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Cosm Mass Market Paperback – February 1, 1999

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Product Details

  • Mass Market Paperback: 384 pages
  • Publisher: Harper Voyager (February 1, 1999)
  • Language: English
  • ISBN-10: 0380790521
  • ISBN-13: 978-0380790524
  • Product Dimensions: 6.9 x 4.2 x 1.1 inches
  • Shipping Weight: 6.4 ounces
  • Average Customer Review: 3.4 out of 5 stars  See all reviews (57 customer reviews)
  • Amazon Best Sellers Rank: #868,550 in Books (See Top 100 in Books)

Editorial Reviews

Amazon.com Review

Alicia Butterworth is a physicist from U.C. Irvine who's trying to re-create the conditions that existed just before the big bang using the Relativistic Heavy Ion Collider on Long Island. Something goes wrong during one of the collider runs, and part of the machine explodes, leaving behind a strange metallic sphere. Butterworth sneaks the object back to Irvine, where she and a colleague determine that what they have on their hands is a window into a miniature universe, or cosm. The cosm is evolving far faster than our own universe, giving Butterworth a ringside seat as the history of creation replays itself. Her theft turns out to be just the start of what, at times, is a boisterous adventure as she becomes ensnared in the intrigue of cloistered academic and scientific circles. --This text refers to an out of print or unavailable edition of this title.

From Library Journal

Avon launches Eos, its new sf/fantasy imprint, with a bang: a physics professor creates a new universe in her laboratory. Benford, himself a physics professor, has also won the United Nations Medal in Literature.
Copyright 1997 Reed Business Information, Inc. --This text refers to an out of print or unavailable edition of this title.

More About the Author

Gregory Benford, author of top-selling novels, including Jupiter Project, Artifact, Against Infinity, Eater, and Timescape, is that unusual creative combination of scientist scholar and talented artist; his stories capture readers - hearts and minds - with imaginative leaps into the future of science and of us.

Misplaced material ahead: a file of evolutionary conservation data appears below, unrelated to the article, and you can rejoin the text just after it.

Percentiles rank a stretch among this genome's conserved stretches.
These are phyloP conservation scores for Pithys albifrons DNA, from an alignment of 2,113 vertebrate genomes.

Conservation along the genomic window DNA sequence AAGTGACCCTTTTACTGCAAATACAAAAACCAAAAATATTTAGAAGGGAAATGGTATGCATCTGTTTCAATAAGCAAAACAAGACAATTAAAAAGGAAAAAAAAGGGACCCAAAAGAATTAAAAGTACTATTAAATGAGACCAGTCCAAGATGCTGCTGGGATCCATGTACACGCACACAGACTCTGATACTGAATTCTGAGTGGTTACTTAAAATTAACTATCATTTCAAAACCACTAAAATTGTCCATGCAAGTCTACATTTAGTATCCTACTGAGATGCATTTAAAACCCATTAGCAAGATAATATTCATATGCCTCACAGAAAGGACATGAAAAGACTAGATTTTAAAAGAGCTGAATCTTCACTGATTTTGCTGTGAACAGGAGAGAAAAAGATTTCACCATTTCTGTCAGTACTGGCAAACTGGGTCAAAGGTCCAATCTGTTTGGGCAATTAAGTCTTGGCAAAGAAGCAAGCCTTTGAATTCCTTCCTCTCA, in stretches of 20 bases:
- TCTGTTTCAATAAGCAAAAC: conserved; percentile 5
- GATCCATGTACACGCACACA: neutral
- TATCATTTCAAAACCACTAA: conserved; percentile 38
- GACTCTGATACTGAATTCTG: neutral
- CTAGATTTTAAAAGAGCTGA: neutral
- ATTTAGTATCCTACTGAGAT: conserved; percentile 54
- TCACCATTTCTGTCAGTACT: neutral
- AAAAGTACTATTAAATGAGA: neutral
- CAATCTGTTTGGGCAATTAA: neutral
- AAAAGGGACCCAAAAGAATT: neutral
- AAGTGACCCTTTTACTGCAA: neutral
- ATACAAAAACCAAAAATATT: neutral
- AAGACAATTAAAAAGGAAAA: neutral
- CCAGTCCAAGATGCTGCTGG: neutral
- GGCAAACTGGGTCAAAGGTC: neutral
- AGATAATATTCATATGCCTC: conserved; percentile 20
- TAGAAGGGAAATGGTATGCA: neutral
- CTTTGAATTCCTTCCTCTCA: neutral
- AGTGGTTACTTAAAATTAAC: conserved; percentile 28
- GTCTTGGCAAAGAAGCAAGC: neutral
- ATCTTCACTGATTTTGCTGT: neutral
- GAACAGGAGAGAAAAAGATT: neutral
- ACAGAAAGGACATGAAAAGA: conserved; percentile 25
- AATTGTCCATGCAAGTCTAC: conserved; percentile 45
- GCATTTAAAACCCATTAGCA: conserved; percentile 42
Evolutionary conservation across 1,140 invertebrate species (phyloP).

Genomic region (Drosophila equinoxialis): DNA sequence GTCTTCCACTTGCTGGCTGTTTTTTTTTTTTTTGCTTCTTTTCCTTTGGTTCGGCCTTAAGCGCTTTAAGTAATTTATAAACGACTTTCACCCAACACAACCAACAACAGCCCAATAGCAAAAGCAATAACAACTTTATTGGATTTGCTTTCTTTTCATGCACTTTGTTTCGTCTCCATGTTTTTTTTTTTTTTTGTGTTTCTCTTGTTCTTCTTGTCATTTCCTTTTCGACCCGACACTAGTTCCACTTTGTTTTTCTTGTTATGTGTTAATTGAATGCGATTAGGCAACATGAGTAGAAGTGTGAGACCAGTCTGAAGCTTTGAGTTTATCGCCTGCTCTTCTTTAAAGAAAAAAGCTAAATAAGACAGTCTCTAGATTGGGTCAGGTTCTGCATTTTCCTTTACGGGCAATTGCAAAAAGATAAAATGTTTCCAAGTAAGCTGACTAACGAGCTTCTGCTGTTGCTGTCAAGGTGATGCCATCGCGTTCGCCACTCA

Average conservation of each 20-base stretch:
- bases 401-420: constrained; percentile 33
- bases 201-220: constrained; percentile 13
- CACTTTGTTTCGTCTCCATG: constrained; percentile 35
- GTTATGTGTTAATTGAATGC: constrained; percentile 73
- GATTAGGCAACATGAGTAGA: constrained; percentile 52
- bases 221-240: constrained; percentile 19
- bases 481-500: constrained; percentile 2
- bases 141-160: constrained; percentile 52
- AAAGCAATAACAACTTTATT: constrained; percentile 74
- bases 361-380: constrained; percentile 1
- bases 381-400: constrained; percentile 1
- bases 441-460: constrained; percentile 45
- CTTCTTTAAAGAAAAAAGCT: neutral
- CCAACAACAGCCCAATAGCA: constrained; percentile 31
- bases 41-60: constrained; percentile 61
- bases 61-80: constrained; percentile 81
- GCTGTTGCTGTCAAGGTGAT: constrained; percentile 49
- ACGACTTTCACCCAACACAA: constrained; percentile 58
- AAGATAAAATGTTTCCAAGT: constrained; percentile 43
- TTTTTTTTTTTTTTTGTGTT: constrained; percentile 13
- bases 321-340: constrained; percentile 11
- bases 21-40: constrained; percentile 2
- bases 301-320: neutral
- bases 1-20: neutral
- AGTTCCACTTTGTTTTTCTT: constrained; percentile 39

A University of California faculty member since 1971, Benford has conducted research in plasma turbulence theory and experiment, and in astrophysics. His published scientific articles include well over a hundred papers in fields of physics from condensed matter, particle physics, plasmas and mathematical physics, and several in biological conservation.

Often called hard science fiction, Benford's stories take physics into inspired realms. What would happen if cryonics worked and people, frozen, were awoken 50 years in the future? What might we encounter in other dimensions? How about sending messages across time? And finding aliens in our midst? The questions that physics and scientists ask, Benford's imagination explores.
With the re-release of some of his earlier works and the new release of current stories and novels, Benford takes the lead in creating science fiction that intrigues and amuses us while also pushing us to think.

Customer Reviews

Too bad nobody but the scientists is ever going to care.
Count Zero
Although the plot was imaginative and real, I got bogged down in the science behind the cosm because I thought Benford explained it so poorly.
I really like the physics in this book but there is too much drama around the life of the main character.

Most Helpful Customer Reviews

9 of 9 people found the following review helpful By A Customer on July 7, 1999
Format: Mass Market Paperback
As a woman PhD physicist, who worked in academia and government labs, I REALLY identified with Benford's black superwoman, superhero, hard-nosed but soft hearted physicist, who is too busy teaching and making her name in science to get a love life (which, true to life, comes to her eventually through working on physics with fellow physicists).The science fiction flows smoothly out of science fact, the coast- to-coast settings and characters are all too familiar and true to style in this near-term future, whether it's the UC or Caltech faculty, students and administrators, or whether it's at the Brookhaven accelerator; and federal officials are still the BAD GUYS. As a Benford fan of long standing, I found this novel to have more depth, more character development, more plotline and more fun: it's a good read for all and any science or SciFi lovers...I give it an easy high five!
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10 of 11 people found the following review helpful By Joshua Koppel on June 28, 2004
Format: Mass Market Paperback
I just finished reading Gregory Benford's COSM. The book was good (as usual) and sort of followed a path similar to that in ARTIFACT in that you have some characters trying to learn about a mysterious object.